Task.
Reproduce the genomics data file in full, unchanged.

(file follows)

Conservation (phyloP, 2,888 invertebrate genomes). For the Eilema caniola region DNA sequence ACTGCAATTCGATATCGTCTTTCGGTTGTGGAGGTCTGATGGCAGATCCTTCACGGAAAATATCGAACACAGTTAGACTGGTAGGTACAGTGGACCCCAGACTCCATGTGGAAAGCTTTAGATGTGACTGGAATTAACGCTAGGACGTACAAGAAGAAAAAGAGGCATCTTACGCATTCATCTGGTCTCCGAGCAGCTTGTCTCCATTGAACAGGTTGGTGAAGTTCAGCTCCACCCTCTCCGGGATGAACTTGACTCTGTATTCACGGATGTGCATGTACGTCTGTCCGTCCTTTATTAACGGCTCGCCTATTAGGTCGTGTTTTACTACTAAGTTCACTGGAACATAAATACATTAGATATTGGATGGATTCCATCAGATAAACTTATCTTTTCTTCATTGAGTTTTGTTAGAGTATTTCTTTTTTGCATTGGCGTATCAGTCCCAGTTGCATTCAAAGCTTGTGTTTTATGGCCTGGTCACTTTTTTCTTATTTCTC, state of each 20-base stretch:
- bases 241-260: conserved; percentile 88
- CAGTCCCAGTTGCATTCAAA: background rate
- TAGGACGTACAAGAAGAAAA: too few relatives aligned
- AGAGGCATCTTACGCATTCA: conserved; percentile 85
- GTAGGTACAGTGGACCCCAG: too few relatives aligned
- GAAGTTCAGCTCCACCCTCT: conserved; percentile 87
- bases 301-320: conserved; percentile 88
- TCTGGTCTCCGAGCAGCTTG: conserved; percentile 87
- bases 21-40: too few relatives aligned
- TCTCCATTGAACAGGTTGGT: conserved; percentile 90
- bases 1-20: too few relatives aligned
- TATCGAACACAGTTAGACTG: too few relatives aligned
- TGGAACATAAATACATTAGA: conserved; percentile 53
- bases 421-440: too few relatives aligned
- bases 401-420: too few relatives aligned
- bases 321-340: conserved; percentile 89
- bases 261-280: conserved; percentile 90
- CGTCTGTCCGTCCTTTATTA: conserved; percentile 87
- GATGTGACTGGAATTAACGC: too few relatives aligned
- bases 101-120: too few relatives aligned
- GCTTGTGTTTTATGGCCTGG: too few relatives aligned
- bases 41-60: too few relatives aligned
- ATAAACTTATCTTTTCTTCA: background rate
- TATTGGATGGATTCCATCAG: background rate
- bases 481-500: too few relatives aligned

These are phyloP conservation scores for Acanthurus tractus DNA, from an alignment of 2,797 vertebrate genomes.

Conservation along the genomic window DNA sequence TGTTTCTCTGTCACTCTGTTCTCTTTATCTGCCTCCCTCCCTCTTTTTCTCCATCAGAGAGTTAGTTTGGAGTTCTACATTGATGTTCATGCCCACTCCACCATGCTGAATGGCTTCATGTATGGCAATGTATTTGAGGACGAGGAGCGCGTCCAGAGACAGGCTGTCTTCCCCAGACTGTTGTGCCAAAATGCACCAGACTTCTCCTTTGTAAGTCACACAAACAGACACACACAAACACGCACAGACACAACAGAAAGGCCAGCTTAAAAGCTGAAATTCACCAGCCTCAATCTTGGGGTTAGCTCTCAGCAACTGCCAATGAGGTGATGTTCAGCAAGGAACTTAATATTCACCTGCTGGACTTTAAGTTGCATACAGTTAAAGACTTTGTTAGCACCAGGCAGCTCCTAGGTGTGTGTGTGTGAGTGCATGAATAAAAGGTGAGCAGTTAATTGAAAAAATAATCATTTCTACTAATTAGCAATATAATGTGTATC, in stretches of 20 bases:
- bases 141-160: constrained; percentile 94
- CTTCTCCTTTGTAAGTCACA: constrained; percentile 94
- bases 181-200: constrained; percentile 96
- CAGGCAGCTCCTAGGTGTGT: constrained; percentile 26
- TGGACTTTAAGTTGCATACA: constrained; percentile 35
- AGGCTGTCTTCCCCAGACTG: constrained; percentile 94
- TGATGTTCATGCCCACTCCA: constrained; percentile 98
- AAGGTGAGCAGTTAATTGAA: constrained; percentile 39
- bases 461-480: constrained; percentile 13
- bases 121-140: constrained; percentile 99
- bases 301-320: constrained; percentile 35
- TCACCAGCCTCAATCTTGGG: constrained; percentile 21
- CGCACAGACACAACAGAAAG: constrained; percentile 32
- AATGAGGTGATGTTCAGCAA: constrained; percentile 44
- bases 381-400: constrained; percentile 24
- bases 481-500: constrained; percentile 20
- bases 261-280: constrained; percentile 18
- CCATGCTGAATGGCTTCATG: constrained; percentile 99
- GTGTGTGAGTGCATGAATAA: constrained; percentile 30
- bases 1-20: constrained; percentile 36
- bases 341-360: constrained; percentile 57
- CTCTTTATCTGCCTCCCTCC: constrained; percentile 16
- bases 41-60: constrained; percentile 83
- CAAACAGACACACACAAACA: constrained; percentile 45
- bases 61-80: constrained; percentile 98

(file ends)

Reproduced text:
Conservation (phyloP, 2,888 invertebrate genomes). For the Eilema caniola region DNA sequence ACTGCAATTCGATATCGTCTTTCGGTTGTGGAGGTCTGATGGCAGATCCTTCACGGAAAATATCGAACACAGTTAGACTGGTAGGTACAGTGGACCCCAGACTCCATGTGGAAAGCTTTAGATGTGACTGGAATTAACGCTAGGACGTACAAGAAGAAAAAGAGGCATCTTACGCATTCATCTGGTCTCCGAGCAGCTTGTCTCCATTGAACAGGTTGGTGAAGTTCAGCTCCACCCTCTCCGGGATGAACTTGACTCTGTATTCACGGATGTGCATGTACGTCTGTCCGTCCTTTATTAACGGCTCGCCTATTAGGTCGTGTTTTACTACTAAGTTCACTGGAACATAAATACATTAGATATTGGATGGATTCCATCAGATAAACTTATCTTTTCTTCATTGAGTTTTGTTAGAGTATTTCTTTTTTGCATTGGCGTATCAGTCCCAGTTGCATTCAAAGCTTGTGTTTTATGGCCTGGTCACTTTTTTCTTATTTCTC, state of each 20-base stretch:
- bases 241-260: conserved; percentile 88
- CAGTCCCAGTTGCATTCAAA: background rate
- TAGGACGTACAAGAAGAAAA: too few relatives aligned
- AGAGGCATCTTACGCATTCA: conserved; percentile 85
- GTAGGTACAGTGGACCCCAG: too few relatives aligned
- GAAGTTCAGCTCCACCCTCT: conserved; percentile 87
- bases 301-320: conserved; percentile 88
- TCTGGTCTCCGAGCAGCTTG: conserved; percentile 87
- bases 21-40: too few relatives aligned
- TCTCCATTGAACAGGTTGGT: conserved; percentile 90
- bases 1-20: too few relatives aligned
- TATCGAACACAGTTAGACTG: too few relatives aligned
- TGGAACATAAATACATTAGA: conserved; percentile 53
- bases 421-440: too few relatives aligned
- bases 401-420: too few relatives aligned
- bases 321-340: conserved; percentile 89
- bases 261-280: conserved; percentile 90
- CGTCTGTCCGTCCTTTATTA: conserved; percentile 87
- GATGTGACTGGAATTAACGC: too few relatives aligned
- bases 101-120: too few relatives aligned
- GCTTGTGTTTTATGGCCTGG: too few relatives aligned
- bases 41-60: too few relatives aligned
- ATAAACTTATCTTTTCTTCA: background rate
- TATTGGATGGATTCCATCAG: background rate
- bases 481-500: too few relatives aligned

These are phyloP conservation scores for Acanthurus tractus DNA, from an alignment of 2,797 vertebrate genomes.

Conservation along the genomic window DNA sequence TGTTTCTCTGTCACTCTGTTCTCTTTATCTGCCTCCCTCCCTCTTTTTCTCCATCAGAGAGTTAGTTTGGAGTTCTACATTGATGTTCATGCCCACTCCACCATGCTGAATGGCTTCATGTATGGCAATGTATTTGAGGACGAGGAGCGCGTCCAGAGACAGGCTGTCTTCCCCAGACTGTTGTGCCAAAATGCACCAGACTTCTCCTTTGTAAGTCACACAAACAGACACACACAAACACGCACAGACACAACAGAAAGGCCAGCTTAAAAGCTGAAATTCACCAGCCTCAATCTTGGGGTTAGCTCTCAGCAACTGCCAATGAGGTGATGTTCAGCAAGGAACTTAATATTCACCTGCTGGACTTTAAGTTGCATACAGTTAAAGACTTTGTTAGCACCAGGCAGCTCCTAGGTGTGTGTGTGTGAGTGCATGAATAAAAGGTGAGCAGTTAATTGAAAAAATAATCATTTCTACTAATTAGCAATATAATGTGTATC, in stretches of 20 bases:
- bases 141-160: constrained; percentile 94
- CTTCTCCTTTGTAAGTCACA: constrained; percentile 94
- bases 181-200: constrained; percentile 96
- CAGGCAGCTCCTAGGTGTGT: constrained; percentile 26
- TGGACTTTAAGTTGCATACA: constrained; percentile 35
- AGGCTGTCTTCCCCAGACTG: constrained; percentile 94
- TGATGTTCATGCCCACTCCA: constrained; percentile 98
- AAGGTGAGCAGTTAATTGAA: constrained; percentile 39
- bases 461-480: constrained; percentile 13
- bases 121-140: constrained; percentile 99
- bases 301-320: constrained; percentile 35
- TCACCAGCCTCAATCTTGGG: constrained; percentile 21
- CGCACAGACACAACAGAAAG: constrained; percentile 32
- AATGAGGTGATGTTCAGCAA: constrained; percentile 44
- bases 381-400: constrained; percentile 24
- bases 481-500: constrained; percentile 20
- bases 261-280: constrained; percentile 18
- CCATGCTGAATGGCTTCATG: constrained; percentile 99
- GTGTGTGAGTGCATGAATAA: constrained; percentile 30
- bases 1-20: constrained; percentile 36
- bases 341-360: constrained; percentile 57
- CTCTTTATCTGCCTCCCTCC: constrained; percentile 16
- bases 41-60: constrained; percentile 83
- CAAACAGACACACACAAACA: constrained; percentile 45
- bases 61-80: constrained; percentile 98